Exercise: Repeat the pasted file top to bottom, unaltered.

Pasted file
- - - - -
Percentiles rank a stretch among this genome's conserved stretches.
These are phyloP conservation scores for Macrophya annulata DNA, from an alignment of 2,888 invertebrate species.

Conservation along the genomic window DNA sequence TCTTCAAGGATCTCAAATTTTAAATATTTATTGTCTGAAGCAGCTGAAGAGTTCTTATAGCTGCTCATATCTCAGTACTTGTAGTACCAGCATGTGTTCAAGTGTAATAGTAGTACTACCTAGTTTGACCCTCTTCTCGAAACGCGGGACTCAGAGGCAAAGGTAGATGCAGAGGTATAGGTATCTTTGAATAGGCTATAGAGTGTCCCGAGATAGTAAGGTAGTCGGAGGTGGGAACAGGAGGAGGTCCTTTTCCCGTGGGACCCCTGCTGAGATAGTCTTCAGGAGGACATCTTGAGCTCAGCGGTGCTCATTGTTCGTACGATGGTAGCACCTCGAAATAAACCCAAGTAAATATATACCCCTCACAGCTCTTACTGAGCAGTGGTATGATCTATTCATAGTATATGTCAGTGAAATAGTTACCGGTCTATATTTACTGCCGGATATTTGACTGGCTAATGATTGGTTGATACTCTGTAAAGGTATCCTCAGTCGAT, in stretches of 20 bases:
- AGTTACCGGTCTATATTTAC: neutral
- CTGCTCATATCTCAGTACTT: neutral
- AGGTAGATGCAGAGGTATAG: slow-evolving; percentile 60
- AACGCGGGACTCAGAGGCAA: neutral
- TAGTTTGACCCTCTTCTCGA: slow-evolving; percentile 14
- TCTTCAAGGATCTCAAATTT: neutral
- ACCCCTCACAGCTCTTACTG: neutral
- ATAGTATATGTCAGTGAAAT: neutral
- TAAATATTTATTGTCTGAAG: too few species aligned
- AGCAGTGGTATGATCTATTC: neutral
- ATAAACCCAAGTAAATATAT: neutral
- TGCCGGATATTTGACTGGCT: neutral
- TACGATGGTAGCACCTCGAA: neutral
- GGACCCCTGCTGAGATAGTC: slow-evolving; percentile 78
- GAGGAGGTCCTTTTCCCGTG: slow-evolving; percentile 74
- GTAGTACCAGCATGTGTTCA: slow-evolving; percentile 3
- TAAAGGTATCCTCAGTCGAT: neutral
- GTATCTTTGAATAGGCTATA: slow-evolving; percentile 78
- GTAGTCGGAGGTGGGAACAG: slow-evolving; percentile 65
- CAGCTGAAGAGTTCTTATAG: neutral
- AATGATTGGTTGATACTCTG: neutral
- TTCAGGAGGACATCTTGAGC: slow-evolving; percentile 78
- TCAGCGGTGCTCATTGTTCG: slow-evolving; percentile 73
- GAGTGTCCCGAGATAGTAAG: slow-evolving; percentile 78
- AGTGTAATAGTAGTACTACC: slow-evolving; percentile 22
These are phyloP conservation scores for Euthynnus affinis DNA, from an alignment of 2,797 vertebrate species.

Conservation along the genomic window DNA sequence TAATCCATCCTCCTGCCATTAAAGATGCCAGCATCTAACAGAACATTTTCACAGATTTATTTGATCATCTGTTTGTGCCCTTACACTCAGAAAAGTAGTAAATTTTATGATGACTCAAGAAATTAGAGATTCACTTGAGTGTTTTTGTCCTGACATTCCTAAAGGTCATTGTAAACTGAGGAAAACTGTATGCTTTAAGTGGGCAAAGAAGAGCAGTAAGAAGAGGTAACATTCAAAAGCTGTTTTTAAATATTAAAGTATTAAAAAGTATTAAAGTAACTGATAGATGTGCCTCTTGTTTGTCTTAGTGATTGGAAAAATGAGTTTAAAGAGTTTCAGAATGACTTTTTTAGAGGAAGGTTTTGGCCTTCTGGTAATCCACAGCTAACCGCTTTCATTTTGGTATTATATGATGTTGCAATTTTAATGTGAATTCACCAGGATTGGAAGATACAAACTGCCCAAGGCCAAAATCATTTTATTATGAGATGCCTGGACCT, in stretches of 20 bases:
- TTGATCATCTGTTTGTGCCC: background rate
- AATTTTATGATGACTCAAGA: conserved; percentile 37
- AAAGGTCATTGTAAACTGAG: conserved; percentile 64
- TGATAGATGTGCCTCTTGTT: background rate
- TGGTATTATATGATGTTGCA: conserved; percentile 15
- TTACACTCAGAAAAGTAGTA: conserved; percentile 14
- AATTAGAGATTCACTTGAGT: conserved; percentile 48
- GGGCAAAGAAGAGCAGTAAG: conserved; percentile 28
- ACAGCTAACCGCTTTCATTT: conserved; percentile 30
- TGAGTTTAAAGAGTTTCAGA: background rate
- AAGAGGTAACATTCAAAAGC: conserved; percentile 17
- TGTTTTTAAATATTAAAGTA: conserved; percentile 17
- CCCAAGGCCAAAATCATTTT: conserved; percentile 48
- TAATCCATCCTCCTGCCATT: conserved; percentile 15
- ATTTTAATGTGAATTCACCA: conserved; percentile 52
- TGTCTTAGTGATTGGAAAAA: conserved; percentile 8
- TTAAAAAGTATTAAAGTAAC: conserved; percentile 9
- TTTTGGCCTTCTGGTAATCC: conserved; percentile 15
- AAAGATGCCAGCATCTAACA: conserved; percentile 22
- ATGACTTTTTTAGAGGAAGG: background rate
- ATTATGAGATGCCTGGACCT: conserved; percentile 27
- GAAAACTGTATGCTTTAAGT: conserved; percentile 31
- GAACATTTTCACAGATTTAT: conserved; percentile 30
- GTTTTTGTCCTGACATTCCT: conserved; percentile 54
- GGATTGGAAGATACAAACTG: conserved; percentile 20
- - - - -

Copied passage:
Percentiles rank a stretch among this genome's conserved stretches.
These are phyloP conservation scores for Macrophya annulata DNA, from an alignment of 2,888 invertebrate species.

Conservation along the genomic window DNA sequence TCTTCAAGGATCTCAAATTTTAAATATTTATTGTCTGAAGCAGCTGAAGAGTTCTTATAGCTGCTCATATCTCAGTACTTGTAGTACCAGCATGTGTTCAAGTGTAATAGTAGTACTACCTAGTTTGACCCTCTTCTCGAAACGCGGGACTCAGAGGCAAAGGTAGATGCAGAGGTATAGGTATCTTTGAATAGGCTATAGAGTGTCCCGAGATAGTAAGGTAGTCGGAGGTGGGAACAGGAGGAGGTCCTTTTCCCGTGGGACCCCTGCTGAGATAGTCTTCAGGAGGACATCTTGAGCTCAGCGGTGCTCATTGTTCGTACGATGGTAGCACCTCGAAATAAACCCAAGTAAATATATACCCCTCACAGCTCTTACTGAGCAGTGGTATGATCTATTCATAGTATATGTCAGTGAAATAGTTACCGGTCTATATTTACTGCCGGATATTTGACTGGCTAATGATTGGTTGATACTCTGTAAAGGTATCCTCAGTCGAT, in stretches of 20 bases:
- AGTTACCGGTCTATATTTAC: neutral
- CTGCTCATATCTCAGTACTT: neutral
- AGGTAGATGCAGAGGTATAG: slow-evolving; percentile 60
- AACGCGGGACTCAGAGGCAA: neutral
- TAGTTTGACCCTCTTCTCGA: slow-evolving; percentile 14
- TCTTCAAGGATCTCAAATTT: neutral
- ACCCCTCACAGCTCTTACTG: neutral
- ATAGTATATGTCAGTGAAAT: neutral
- TAAATATTTATTGTCTGAAG: too few species aligned
- AGCAGTGGTATGATCTATTC: neutral
- ATAAACCCAAGTAAATATAT: neutral
- TGCCGGATATTTGACTGGCT: neutral
- TACGATGGTAGCACCTCGAA: neutral
- GGACCCCTGCTGAGATAGTC: slow-evolving; percentile 78
- GAGGAGGTCCTTTTCCCGTG: slow-evolving; percentile 74
- GTAGTACCAGCATGTGTTCA: slow-evolving; percentile 3
- TAAAGGTATCCTCAGTCGAT: neutral
- GTATCTTTGAATAGGCTATA: slow-evolving; percentile 78
- GTAGTCGGAGGTGGGAACAG: slow-evolving; percentile 65
- CAGCTGAAGAGTTCTTATAG: neutral
- AATGATTGGTTGATACTCTG: neutral
- TTCAGGAGGACATCTTGAGC: slow-evolving; percentile 78
- TCAGCGGTGCTCATTGTTCG: slow-evolving; percentile 73
- GAGTGTCCCGAGATAGTAAG: slow-evolving; percentile 78
- AGTGTAATAGTAGTACTACC: slow-evolving; percentile 22
These are phyloP conservation scores for Euthynnus affinis DNA, from an alignment of 2,797 vertebrate species.

Conservation along the genomic window DNA sequence TAATCCATCCTCCTGCCATTAAAGATGCCAGCATCTAACAGAACATTTTCACAGATTTATTTGATCATCTGTTTGTGCCCTTACACTCAGAAAAGTAGTAAATTTTATGATGACTCAAGAAATTAGAGATTCACTTGAGTGTTTTTGTCCTGACATTCCTAAAGGTCATTGTAAACTGAGGAAAACTGTATGCTTTAAGTGGGCAAAGAAGAGCAGTAAGAAGAGGTAACATTCAAAAGCTGTTTTTAAATATTAAAGTATTAAAAAGTATTAAAGTAACTGATAGATGTGCCTCTTGTTTGTCTTAGTGATTGGAAAAATGAGTTTAAAGAGTTTCAGAATGACTTTTTTAGAGGAAGGTTTTGGCCTTCTGGTAATCCACAGCTAACCGCTTTCATTTTGGTATTATATGATGTTGCAATTTTAATGTGAATTCACCAGGATTGGAAGATACAAACTGCCCAAGGCCAAAATCATTTTATTATGAGATGCCTGGACCT, in stretches of 20 bases:
- TTGATCATCTGTTTGTGCCC: background rate
- AATTTTATGATGACTCAAGA: conserved; percentile 37
- AAAGGTCATTGTAAACTGAG: conserved; percentile 64
- TGATAGATGTGCCTCTTGTT: background rate
- TGGTATTATATGATGTTGCA: conserved; percentile 15
- TTACACTCAGAAAAGTAGTA: conserved; percentile 14
- AATTAGAGATTCACTTGAGT: conserved; percentile 48
- GGGCAAAGAAGAGCAGTAAG: conserved; percentile 28
- ACAGCTAACCGCTTTCATTT: conserved; percentile 30
- TGAGTTTAAAGAGTTTCAGA: background rate
- AAGAGGTAACATTCAAAAGC: conserved; percentile 17
- TGTTTTTAAATATTAAAGTA: conserved; percentile 17
- CCCAAGGCCAAAATCATTTT: conserved; percentile 48
- TAATCCATCCTCCTGCCATT: conserved; percentile 15
- ATTTTAATGTGAATTCACCA: conserved; percentile 52
- TGTCTTAGTGATTGGAAAAA: conserved; percentile 8
- TTAAAAAGTATTAAAGTAAC: conserved; percentile 9
- TTTTGGCCTTCTGGTAATCC: conserved; percentile 15
- AAAGATGCCAGCATCTAACA: conserved; percentile 22
- ATGACTTTTTTAGAGGAAGG: background rate
- ATTATGAGATGCCTGGACCT: conserved; percentile 27
- GAAAACTGTATGCTTTAAGT: conserved; percentile 31
- GAACATTTTCACAGATTTAT: conserved; percentile 30
- GTTTTTGTCCTGACATTCCT: conserved; percentile 54
- GGATTGGAAGATACAAACTG: conserved; percentile 20